Christmas shopping for your boss can be a difficult situation. First of all purchasing a Christmas gift for your superiors at work is considered to be somewhat of a faux pas unless the gift is being purchased by a group of employees. While giving Christmas gifts to subordinates is generally an accepted practice, gifts from individuals to a boss can be viewed as an attempt to gain advantages such as promotions or favorable projects or treatments. As a result care should always be taken when giving Christmas gifts to a boss. This article will take a look at situations in which giving a Christmas gift to your boss is acceptable and will offer tips for Christmas shopping for your boss.
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While an individual giving a Christmas gift to the boss is not an accepted practice it is acceptable for a group of employees to purchase a joint gift for their boss. As an example, a boss who oversees the work of a small group of employees may receive a gift from this small group collectively and this would be considered appropriate. In this way the gift is viewed as a gesture of appreciate from the members of the group and not an attempt by one of the members to gain favorable treatment. However, even in this acceptable situation, Christmas shopping for your boss could be quite difficult.
The first area of concern when Christmas shopping for your boss is setting a budget. If you are shopping for a gift from a large group of people, it is a good idea to collect the money first and then use the amount collected to set the budget for the gift. You may ask for a small amount of money, typically around £5-£10 from each person and once the money is collected you can search for items which fall within your budget.
You should not exceed the amount of money you collected because it is not considered acceptable to ask for additional money if you had promised to stay within budget. Most people have a great deal of shopping to do and being asked to contribute additional money can be somewhat of a hardship for them. However, it is considered acceptable to spend a little less than the budget as long as you refund the remaining money equally to everyone who has contributed. For example if you spend £20 less than you collected from 20 people, you should return £1 to each person who contributed. If you are the person shopping for the Christmas present you may have to exercise some common sense and make judgment calls if necessary. For example if you collect £120 and purchase an item which costs £121.04, including tax, you may opt to simply pay the additional amount yourself if you are able to do so. The additional amount is quite small and if the gift is appropriate, it might be worthwhile to incur this small expense for the sake of purchasing a perfect gift which is within your budget.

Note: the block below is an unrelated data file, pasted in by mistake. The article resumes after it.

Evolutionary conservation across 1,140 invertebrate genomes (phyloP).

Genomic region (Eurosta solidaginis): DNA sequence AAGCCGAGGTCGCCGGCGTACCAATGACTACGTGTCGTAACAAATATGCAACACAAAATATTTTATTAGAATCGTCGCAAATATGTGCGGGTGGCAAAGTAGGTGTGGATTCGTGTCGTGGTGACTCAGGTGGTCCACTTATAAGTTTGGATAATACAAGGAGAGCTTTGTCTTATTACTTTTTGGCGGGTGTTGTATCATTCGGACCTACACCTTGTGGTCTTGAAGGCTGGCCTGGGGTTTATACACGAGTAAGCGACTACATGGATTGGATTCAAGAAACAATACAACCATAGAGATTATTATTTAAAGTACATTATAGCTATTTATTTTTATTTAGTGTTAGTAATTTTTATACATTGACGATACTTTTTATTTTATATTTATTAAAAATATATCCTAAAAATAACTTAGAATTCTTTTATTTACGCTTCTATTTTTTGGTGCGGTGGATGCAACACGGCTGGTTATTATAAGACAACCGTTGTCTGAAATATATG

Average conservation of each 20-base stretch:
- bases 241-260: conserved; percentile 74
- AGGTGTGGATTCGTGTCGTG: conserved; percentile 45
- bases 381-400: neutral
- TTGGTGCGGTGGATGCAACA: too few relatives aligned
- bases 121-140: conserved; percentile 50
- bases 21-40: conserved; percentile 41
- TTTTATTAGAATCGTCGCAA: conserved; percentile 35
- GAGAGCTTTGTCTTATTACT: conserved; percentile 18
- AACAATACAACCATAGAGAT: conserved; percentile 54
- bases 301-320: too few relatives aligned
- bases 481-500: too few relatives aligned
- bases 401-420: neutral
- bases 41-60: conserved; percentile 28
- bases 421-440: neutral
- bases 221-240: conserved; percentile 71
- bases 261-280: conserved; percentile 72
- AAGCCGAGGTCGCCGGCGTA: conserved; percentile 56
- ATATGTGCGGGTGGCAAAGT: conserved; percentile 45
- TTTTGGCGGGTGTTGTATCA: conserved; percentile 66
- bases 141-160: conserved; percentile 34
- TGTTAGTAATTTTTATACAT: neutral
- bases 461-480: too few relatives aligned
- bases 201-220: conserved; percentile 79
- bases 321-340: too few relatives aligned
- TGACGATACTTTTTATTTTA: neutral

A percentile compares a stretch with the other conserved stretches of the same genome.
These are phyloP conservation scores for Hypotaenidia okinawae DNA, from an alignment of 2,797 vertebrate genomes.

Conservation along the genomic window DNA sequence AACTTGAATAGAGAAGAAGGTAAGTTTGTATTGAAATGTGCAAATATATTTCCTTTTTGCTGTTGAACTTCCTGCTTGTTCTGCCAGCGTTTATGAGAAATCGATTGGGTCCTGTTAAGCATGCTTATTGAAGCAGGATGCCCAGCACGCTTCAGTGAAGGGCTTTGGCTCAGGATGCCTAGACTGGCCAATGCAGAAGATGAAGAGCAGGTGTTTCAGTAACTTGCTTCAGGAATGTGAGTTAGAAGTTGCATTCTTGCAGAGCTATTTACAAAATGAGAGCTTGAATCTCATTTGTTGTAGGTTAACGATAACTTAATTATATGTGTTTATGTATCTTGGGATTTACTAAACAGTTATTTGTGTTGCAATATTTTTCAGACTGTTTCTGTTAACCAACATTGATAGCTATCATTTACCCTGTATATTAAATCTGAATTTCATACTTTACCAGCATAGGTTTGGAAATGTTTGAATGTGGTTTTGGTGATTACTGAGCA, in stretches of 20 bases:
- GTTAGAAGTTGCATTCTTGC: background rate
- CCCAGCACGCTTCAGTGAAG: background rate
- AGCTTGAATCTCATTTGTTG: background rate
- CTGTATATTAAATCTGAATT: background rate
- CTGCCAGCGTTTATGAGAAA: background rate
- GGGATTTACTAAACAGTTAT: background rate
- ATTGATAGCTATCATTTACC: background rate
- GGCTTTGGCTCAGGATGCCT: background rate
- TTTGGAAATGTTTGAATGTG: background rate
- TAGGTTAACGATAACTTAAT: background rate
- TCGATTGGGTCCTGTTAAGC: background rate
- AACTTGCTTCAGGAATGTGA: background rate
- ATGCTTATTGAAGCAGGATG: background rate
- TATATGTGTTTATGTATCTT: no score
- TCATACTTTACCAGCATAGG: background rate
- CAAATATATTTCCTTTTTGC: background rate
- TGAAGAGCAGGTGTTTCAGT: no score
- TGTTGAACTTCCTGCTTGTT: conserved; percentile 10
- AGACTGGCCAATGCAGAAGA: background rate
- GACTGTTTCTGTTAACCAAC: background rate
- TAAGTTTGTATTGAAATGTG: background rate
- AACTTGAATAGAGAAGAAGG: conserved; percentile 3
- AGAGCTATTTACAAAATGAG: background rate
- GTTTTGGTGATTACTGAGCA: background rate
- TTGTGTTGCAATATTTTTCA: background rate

Christmas shopping for a boss can also be rather difficult because you may not know what to buy for your boss. If you are not particularly close to your boss and do not often socialize with him you may not know a great deal about his interests. In this case it might be a good idea to either ask someone who knows him better to do the Christmas shopping or at least ask them to provide you with a few gift ideas. Other employees may know the boss better because they have worked with him longer or because they participate in activities such as company softball games with him. In either case, they can probably provide you with some insight into his interests which would help you select a gift he will appreciate. If you are unable to come up with a suitable gift idea, a gift certificate to a local restaurant is always an appropriate, and appreciated, Christmas gift.